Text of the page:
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Waiting...Watching..
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Discussion Starter #1
I figure treasure will help me through the recession. Yes, I am at that stage already. Any detecting heads out there that can clue me in?

When I say I'm a beginner, I mean I havent even bought it yet. I wont be paying more than $250 on one either.

How do I decide on one? Whats the criteria for a good one? How do I pick a good spot to poke around? Batteries?

Anyone ever find anything worth while?

On the bright side, I am patient and love the outdoors
 

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Here's my safety Sir
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I have had metal detectors for probable 30 years.Both for land and under water use with hundreds of hours of use. Do not expect to do any more with them than get some fresh air and exercise.
 

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I have had metal detectors for probable 30 years.Both for land and under water use with hundreds of hours of use. Do not expect to do any more with them than get some fresh air and exercise.
They will help when your buddy loses his fancy Rolex down by the outhouse in the wee hours.
 

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Waiting...Watching..
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Discussion Starter #4
I have had metal detectors for probable 30 years.Both for land and under water use with hundreds of hours of use. Do not expect to do any more with them than get some fresh air and exercise.
Its only for excercise and time killing mostly.A hobby for a few weeks. There are about two dozen historical battle sites nearby, so bullets and rubbish Im expecting a lot of.

Still, I havent a clue about detecting. I was hopin' someone might have a few do's n dont's
 

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Look used. I have a Whites Di 6000 Pro that I paid 500 bucks for years ago that is a GREAt machine. You can surely find them used much cheaper/
 

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When I first got interested in detecting I met a guy that was sweeping a gravel parking lot at a bar in Slidell Louisiana. He sais that you will find enough cheap stuff to pay for a cheap detector and enough good stuff to pay for an expensive one if you go to the right places. He went to swimming holes, picnic grounds, and gravel parking lots. Bars have some of the best stuff he said. Drunks dropping change, pi$$ed off Margot's throwing wedding and engagement rings when they catch Maynard with another woman. Necklaces ripped off in fights, etc.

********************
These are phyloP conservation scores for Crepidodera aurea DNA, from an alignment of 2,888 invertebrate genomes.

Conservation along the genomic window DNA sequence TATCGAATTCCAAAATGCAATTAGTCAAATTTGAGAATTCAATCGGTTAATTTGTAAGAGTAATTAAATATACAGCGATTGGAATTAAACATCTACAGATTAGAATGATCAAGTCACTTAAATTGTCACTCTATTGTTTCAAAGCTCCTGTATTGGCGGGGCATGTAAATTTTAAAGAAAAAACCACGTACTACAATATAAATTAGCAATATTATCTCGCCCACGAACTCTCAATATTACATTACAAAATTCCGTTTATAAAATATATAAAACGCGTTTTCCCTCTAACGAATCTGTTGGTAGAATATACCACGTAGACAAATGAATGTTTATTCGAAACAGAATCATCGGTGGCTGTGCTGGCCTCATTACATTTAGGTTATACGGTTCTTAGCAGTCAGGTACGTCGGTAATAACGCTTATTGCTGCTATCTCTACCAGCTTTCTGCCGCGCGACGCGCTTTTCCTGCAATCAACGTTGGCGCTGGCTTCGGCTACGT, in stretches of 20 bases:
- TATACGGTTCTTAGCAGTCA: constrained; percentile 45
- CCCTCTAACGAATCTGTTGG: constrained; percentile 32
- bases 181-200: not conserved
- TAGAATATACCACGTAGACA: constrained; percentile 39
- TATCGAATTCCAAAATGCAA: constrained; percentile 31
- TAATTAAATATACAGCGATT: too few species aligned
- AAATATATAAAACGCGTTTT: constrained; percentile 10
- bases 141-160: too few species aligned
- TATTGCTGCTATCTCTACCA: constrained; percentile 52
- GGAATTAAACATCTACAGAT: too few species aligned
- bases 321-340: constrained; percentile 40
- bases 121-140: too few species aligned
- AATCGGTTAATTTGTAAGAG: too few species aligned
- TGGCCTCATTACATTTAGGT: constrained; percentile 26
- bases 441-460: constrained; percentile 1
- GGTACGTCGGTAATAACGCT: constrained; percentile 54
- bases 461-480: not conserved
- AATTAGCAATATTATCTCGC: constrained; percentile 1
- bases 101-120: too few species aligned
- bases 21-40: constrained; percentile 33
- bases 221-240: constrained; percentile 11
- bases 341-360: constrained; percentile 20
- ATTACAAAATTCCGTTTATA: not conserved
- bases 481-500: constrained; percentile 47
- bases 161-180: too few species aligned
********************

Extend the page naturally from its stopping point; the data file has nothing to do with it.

I never bought a detector but it still interests me.
 

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Google Duckweed!!!
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I am planning on taking it up again...

Back in the late 70's, my older brother and I had a White's 2DB. We found bunches of Wheat Pennies and a small handful of silver coins. One Silver and gold ring. Nothing of real value. Still was exciting as a kid.

I am planning on ordering an old maps CD of Texas and trying to shoot for out of the way places where you might actually find silver coins.

One thing that bugs me to no end is when I see some idiot swinging the coil back and forth 5" above the surface of the ground. When my brother and I were detecting. We'd wear headphones, follow an imaginary line and then take baby steps whilst sliding the coil firmly on the ground back and forth.

We were determined to find EVERY coin in the ground.


As to model, we had a White's and knew of Garrett. We had one tone and a squelch. I could go a few hundred $'s into one, but want to see it in use first.



Sierra Dave
 

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FOREVER ARMED
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I have never metal detected in a grave yard but I have a friend who has and has found a few old coins. I'm not talking about digging up graves but around large old trees in the grave yard barely under the soil where some gathered around for shade. A long time ago people used to bury their money near a chicken coup. Chickens where a pretty good alarm system.
 

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Garrett makes some really advanced detectors for beginners in the 250 range. I have two the first I bought I used at school yards and found loads of change all modern though. I did however find a 1898 barber dime on an old flea market site . I also found 12 rings all at various schoolgrounds and football feilds. It was always fun and ya never know what you might find. Just be prepared to dig a lot of junk .
 

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I use a Garrett to hunt older (20+ years) NJ playgrounds.
I average $2-$3 an hour with an occasional silver coin thrown in.